At least one part of the IDA's agenda is quite reasonable: energy- efficient lighting should be installed by municipalities wherever possible, if only because of the savings to the taxpayer that are involved. But the writer, whose sympathies lie with the IDA, goes so far as to endorse government restrictions on certain kinds of lighting on private property as well. He even enthusiastically relates an anecdote about a town which "periodically" shuts off all its electricity -- not just its lighting -- for a few hours just so that the astronomers can have a fun night out. And in what progressive country does this happen, you ask? Why, in Iran. Living in a theocratic police state apparently has some advantages, one of which being that you can get everyone else's lives to grind to a screeching halt so that you can better indulge your favourite hobby. It's a geek's fantasy come to life.

Any kind of progress or technological development in our society involves the concomitant loss of something; this fact has been known and deplored ever since Socrates complained that the invention of writing was likely to dilute the use of memory and the dialectical method. Emerson (or possibly Thoreau, I forget) put it well enough when he said that progress was about taking two steps forward and one step backward; there is a net gain, but inevitably we have to sacrifice something. I live in a comparatively remote part of North America and am pleased to be able to see the Milky Way on a cloudless, moonless night, but if it were a choice between having that and having electricity, I'd opt for the latter anytime. Nighttime lighting is both a feature and a symbol of a civilized society, i.e. one which is not governed by the rhythms of nature... and if any more proof of that is needed, you can see it for yourself here.

Saturday, August 18, 2007

RIP: William Deedes

The British journalist (and sometime MP and Cabinet member) Bill Deedes has died at the age of 94. He was the original for the character of William Boot in Evelyn Waugh's 1936 novel "Scoop"; Waugh had accompanied the young and apparently somewhat naive Deedes to Abyssinia to cover the Italian attack on that country the previous year. Deedes wrote for various newspapers throughout his life, beginning his career in 1932 and continuing it up until last week, when he wrote what proved to be his final weekly column for the Daily Telegraph.

For the past couple of years I'd enjoyed his work in the international version of the Telegraph, and was impressed both by his self- effacing good nature -- something that always struck me as being quintessentially English -- and by his old- fashioned civility: two qualities sadly lacking in so much political commentary nowadays.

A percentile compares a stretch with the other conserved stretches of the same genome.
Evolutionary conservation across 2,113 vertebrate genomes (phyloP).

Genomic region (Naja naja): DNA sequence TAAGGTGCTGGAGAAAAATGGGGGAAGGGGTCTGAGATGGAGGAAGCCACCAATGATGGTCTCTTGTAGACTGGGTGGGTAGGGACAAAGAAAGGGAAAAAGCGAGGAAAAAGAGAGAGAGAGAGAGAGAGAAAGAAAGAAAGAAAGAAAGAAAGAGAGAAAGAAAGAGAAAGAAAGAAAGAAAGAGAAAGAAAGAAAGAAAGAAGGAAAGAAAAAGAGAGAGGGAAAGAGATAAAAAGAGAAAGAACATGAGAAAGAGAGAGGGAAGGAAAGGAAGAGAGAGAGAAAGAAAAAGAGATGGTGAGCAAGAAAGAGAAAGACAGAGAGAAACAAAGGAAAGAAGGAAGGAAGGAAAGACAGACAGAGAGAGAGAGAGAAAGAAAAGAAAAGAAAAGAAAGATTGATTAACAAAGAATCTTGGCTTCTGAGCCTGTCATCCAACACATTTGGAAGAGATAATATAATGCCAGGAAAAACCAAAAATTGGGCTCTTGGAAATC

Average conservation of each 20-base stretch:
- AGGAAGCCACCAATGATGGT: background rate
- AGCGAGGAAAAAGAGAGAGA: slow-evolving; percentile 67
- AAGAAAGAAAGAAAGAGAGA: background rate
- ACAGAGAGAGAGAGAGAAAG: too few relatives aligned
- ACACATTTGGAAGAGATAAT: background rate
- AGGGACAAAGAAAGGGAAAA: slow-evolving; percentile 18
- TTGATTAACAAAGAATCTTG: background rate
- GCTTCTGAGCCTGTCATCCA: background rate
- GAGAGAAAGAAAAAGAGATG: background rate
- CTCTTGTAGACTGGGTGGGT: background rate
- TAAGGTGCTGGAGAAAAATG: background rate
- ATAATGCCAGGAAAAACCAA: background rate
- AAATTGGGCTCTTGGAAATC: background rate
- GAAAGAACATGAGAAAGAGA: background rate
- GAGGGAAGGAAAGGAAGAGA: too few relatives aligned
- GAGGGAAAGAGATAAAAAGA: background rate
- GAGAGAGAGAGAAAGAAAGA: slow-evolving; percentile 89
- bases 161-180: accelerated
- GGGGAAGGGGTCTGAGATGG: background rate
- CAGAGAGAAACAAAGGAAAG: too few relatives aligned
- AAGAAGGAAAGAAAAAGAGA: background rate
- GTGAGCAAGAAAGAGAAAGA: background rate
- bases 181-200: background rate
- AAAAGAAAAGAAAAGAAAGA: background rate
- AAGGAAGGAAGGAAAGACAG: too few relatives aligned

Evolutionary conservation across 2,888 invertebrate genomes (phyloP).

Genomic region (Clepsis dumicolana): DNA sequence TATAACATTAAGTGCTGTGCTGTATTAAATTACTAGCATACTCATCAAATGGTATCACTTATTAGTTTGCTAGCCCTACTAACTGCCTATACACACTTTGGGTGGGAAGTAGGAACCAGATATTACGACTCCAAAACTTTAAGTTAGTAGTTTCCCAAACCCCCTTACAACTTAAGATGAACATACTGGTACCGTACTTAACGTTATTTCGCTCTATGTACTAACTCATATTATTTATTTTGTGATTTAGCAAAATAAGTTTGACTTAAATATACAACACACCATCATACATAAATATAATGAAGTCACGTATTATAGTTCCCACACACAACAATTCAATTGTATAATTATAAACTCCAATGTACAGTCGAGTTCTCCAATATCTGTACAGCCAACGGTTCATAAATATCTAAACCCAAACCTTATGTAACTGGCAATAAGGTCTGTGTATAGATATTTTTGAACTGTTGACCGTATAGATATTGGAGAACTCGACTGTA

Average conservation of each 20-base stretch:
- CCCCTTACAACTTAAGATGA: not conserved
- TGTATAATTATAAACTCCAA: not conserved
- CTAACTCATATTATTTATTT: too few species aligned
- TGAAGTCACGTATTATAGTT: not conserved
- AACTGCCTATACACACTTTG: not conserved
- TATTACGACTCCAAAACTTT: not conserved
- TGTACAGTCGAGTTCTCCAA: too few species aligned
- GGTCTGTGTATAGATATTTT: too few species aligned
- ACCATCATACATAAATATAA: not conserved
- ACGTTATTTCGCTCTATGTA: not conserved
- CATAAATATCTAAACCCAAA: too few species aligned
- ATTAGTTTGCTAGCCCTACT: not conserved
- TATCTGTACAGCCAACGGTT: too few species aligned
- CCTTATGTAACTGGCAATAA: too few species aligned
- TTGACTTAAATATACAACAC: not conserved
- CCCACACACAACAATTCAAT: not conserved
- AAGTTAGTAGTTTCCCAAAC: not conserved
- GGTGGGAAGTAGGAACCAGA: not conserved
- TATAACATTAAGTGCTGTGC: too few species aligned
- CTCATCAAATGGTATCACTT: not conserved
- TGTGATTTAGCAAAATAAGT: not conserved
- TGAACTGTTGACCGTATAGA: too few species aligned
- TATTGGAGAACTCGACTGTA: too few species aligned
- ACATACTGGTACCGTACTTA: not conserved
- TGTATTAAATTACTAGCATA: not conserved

Nothing to see here, folks

The always refreshingly forthright Chinese government is preventing media coverage of a bridge collapse in the southern city of Fenghuang, with some officials even attacking and chasing away reporters trying to cover the accident. --In other news from the Middle Kingdom, it has been reported that over one million people in Beijing have been evicted from their homes in the run-up to next year's Olympics.

Believe it not, I'm not one of those spoilsports who feels that China shouldn't be allowed to play host to the Olympics until it cleans up its human rights record. China is perfect for the Games, when you consider what the Olympics have come to symbolize over the past few decades: fake bonhomie towards other nations; empty political grandstanding and posturing; and internal corruption on a massive scale. Just like everyday life in the People's Republic, in other words.

Friday, August 17, 2007

Poles apart

Three Polish Members of the European Parliament have announced that they will not be taking part in an upcoming UN conference, to be held at EU facilities later this month, aimed exclusively at criticizing Israel and its policies. The name of the agency organizing the conference says it all: the "Committee on the Exercise of the Inalienable Rights of the Palestinian People." Needless to say, there is no parallel UN committee on the inalienable right of the Israeli people to defend their state from external aggression.

Here is the forthright and courageous assessment of MEP Bronislaw Geremek: "I will not take part in this conference. I saw the materials prepared by the organizers... although there is no official statement that Israel must be pushed down to the sea there, the choice of subjects and the attitude towards the problems shows that it will be a biased, conflict generating conference. Actually we can call it anti-Israeli."

Since Poland's accession to the EU in 2004, the Poles have proven very reluctant to go along with the mildly coercive attempts of that body to force a liberal consensus of opinion on its members -- hardly surprising when you consider that they live in what is still an overwhelmingly religious country, and one with many painful memories of ideological bullying by its neighbours. The stance of the Polish MEPs against the EU's uncritically worshipful attitude towards the Palestinians is especially gratifying when one remembers the dark history of anti- Semitic violence in Poland. Na zdrowie!

Wednesday, August 15, 2007

Vandals in high places

This week's hero in cyberspace is Virgil Griffith, an American academic who, using basic research tools, has put together a webpage to show which established institutions are modifying Wikipedia entries, and what changes those institutions are making. Mainstream media outlets such as the BBC which have picked up this story have highlighted the role of the CIA in making alterations to their own liking, but really: we expect the CIA to be evil; that's what they're there for, to act as the scapegoat for all of our fears about unchecked American power.